Press one of the expand buttons to see the full text of an article. Later press collapse to revert to the original form. The buttons below expand or collapse all articles.
July 1, 2011 permalink
When Amanda Sutherland got the record of her life in Nova Scotia foster care, every name was blotted out.
Ex-foster child goes to court for details of her past
A former foster child says Nova Scotia's Department of Community Services is withholding information that would help her understand her own life.
Amanda Sutherland, 41, is preparing to go to court to force the department to give her the details she wants.
Sutherland requested a government file about her life. She received papers, but all of the names were deleted.
She isn't impressed with the department's explanation that it has to protect the information of any third parties listed on the file.
"To have every single person that was involved in my life deleted and being told as a former foster child that I'm an unreasonable invasion into those people that were a part of my life, I think sends a terrible message to foster children in this province," she told CBC News.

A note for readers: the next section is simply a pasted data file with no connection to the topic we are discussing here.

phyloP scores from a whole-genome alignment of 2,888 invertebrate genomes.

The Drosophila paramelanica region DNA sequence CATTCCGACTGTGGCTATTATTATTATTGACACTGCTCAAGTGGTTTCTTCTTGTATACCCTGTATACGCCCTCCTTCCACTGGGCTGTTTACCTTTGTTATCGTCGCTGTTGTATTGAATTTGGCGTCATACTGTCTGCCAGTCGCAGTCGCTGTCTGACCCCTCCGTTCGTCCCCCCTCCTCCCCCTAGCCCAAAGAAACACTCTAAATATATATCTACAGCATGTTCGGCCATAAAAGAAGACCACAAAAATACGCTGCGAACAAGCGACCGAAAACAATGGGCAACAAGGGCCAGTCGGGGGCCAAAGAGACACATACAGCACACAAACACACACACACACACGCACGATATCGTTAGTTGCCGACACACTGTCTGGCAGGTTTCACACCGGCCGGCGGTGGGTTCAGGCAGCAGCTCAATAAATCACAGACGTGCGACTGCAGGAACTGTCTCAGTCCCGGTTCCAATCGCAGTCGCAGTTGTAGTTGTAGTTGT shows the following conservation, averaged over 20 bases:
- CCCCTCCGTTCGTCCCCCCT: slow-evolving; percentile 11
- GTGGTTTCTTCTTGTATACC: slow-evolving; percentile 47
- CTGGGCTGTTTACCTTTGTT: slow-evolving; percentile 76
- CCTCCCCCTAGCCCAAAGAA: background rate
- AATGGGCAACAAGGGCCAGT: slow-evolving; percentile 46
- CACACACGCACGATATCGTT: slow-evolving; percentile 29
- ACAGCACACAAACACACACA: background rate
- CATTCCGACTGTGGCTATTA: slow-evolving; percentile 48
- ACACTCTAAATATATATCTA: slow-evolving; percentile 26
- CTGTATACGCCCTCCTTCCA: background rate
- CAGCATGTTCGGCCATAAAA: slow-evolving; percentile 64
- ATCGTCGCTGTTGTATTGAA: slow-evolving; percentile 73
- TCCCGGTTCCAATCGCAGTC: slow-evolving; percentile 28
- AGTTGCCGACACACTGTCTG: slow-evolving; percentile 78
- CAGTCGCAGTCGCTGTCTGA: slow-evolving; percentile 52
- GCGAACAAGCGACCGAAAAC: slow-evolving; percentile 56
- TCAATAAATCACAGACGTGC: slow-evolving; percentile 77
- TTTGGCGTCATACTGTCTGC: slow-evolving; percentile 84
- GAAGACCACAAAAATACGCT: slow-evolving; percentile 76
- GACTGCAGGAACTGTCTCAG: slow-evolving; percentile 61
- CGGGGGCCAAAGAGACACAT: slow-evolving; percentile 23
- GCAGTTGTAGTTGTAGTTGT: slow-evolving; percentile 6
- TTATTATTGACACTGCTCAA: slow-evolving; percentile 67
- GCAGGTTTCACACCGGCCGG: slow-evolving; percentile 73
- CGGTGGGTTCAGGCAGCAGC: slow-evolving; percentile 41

Sutherland was born on Sept. 15, 1969, at Aberdeen Hospital in New Glasgow. She entered care as a toddler and had nine foster families over 18 years.
Only the details of her birth are in the government document. The names of her biological parents, foster parents, and even high school teachers are all missing.
Sutherland knows some names, including those of her parents and some foster families. But she was hoping to get more details from the province.
"I wanted to have healing and closure and understand my past in its entirety," she said.
Community Services says it cannot comment on an individual case. A spokesperson said the department can't assume that people want their information released, so it doesn't name them.
Sutherland's last foster mother told CBC News she had no problem releasing her personal information. In her opinion, they already know each other.
Sutherland is taking Community Services to court to get the information she wants. She hopes her case sets a precedent for other foster children trying to uncover their past.
Her case is scheduled to be heard in Nova Scotia Supreme Court this fall.